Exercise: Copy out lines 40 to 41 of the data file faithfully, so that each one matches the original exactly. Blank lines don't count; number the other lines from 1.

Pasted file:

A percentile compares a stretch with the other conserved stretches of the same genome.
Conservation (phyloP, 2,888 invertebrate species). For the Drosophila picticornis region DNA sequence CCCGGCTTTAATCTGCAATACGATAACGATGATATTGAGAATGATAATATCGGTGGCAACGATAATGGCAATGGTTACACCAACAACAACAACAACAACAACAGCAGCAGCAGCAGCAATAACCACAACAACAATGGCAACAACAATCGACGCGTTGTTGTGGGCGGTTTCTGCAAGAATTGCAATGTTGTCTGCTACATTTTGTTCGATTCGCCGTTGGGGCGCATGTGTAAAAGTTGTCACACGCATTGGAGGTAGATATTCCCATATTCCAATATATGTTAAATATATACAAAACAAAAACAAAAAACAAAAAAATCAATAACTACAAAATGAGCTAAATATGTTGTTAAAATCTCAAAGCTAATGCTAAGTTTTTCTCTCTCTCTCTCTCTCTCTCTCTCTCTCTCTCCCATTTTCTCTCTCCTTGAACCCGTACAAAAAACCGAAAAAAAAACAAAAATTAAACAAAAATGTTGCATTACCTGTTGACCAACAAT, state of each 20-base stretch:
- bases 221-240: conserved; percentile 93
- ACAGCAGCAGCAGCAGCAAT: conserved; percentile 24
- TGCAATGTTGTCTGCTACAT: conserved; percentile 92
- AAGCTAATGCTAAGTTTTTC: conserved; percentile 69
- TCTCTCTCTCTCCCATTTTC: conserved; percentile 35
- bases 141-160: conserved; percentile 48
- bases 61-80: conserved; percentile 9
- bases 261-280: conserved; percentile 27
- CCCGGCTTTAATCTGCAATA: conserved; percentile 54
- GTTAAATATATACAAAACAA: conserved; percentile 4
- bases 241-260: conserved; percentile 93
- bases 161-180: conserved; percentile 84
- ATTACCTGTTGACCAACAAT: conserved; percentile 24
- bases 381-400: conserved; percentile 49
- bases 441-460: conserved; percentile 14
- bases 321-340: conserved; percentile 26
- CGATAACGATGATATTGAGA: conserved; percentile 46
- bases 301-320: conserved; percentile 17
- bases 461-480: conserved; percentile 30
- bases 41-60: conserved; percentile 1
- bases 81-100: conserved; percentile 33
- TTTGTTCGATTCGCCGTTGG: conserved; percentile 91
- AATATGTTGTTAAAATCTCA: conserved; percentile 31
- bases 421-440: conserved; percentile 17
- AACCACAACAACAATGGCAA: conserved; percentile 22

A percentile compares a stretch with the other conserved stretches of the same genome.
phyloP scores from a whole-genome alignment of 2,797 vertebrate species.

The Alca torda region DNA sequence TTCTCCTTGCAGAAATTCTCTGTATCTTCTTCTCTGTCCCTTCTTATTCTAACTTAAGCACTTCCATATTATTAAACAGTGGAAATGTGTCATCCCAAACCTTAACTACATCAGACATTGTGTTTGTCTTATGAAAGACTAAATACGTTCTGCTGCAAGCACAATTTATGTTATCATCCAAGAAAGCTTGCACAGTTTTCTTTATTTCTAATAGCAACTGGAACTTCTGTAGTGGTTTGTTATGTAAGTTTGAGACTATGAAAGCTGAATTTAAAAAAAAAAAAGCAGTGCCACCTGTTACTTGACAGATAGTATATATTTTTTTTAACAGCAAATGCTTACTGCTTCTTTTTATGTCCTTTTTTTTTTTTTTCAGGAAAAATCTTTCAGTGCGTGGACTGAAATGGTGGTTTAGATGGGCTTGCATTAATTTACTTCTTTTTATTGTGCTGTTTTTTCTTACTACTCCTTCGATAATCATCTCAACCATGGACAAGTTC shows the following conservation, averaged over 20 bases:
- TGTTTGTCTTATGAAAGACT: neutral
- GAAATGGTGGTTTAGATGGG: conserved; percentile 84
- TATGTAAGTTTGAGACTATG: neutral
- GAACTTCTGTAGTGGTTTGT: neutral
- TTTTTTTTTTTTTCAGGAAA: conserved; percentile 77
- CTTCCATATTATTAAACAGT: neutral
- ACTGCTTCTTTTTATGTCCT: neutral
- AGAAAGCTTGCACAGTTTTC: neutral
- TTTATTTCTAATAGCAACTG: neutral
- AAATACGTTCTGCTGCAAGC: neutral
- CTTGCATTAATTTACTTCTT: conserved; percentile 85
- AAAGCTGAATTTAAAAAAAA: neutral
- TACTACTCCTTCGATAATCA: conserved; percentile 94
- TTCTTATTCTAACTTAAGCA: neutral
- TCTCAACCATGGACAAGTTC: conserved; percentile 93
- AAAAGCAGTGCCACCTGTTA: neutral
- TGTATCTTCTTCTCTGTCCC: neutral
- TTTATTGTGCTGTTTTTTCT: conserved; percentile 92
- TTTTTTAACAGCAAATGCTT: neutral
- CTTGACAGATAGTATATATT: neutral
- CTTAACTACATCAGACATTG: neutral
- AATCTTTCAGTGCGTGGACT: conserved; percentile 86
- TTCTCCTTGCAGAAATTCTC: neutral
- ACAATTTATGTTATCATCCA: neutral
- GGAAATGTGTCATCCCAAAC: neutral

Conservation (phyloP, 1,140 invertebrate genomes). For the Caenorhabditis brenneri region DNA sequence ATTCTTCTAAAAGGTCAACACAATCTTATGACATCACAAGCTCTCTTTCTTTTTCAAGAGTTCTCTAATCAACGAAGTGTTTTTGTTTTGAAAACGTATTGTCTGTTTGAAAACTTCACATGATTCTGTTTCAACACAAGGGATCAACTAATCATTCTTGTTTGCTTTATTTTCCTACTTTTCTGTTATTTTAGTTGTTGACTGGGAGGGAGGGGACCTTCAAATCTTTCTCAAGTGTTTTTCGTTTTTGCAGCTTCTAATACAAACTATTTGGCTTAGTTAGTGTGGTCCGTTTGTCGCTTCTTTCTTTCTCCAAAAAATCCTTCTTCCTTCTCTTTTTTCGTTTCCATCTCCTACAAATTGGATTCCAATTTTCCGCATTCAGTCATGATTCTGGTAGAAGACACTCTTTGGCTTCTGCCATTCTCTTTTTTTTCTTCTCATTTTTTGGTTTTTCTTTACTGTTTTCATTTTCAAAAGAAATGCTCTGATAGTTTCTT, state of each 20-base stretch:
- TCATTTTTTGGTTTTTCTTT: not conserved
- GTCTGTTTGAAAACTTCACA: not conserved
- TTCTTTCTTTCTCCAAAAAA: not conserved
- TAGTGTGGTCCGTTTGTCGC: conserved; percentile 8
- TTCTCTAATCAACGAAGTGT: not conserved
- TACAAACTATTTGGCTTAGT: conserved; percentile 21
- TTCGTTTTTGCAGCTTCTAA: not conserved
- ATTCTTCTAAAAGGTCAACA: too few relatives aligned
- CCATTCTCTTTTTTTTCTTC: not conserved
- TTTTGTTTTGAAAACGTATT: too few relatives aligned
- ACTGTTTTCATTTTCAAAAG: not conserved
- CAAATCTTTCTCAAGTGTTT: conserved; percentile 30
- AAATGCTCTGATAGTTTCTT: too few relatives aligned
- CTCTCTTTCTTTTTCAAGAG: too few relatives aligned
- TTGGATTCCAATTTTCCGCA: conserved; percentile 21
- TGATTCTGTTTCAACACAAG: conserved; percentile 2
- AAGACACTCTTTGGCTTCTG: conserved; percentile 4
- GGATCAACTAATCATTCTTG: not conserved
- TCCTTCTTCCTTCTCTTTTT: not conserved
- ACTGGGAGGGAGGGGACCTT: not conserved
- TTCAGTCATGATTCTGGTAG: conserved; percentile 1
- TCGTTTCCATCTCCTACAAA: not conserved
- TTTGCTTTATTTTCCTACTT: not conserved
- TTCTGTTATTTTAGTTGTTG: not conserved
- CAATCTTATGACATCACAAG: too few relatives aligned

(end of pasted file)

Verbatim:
- AAATACGTTCTGCTGCAAGC: neutral
- CTTGCATTAATTTACTTCTT: conserved; percentile 85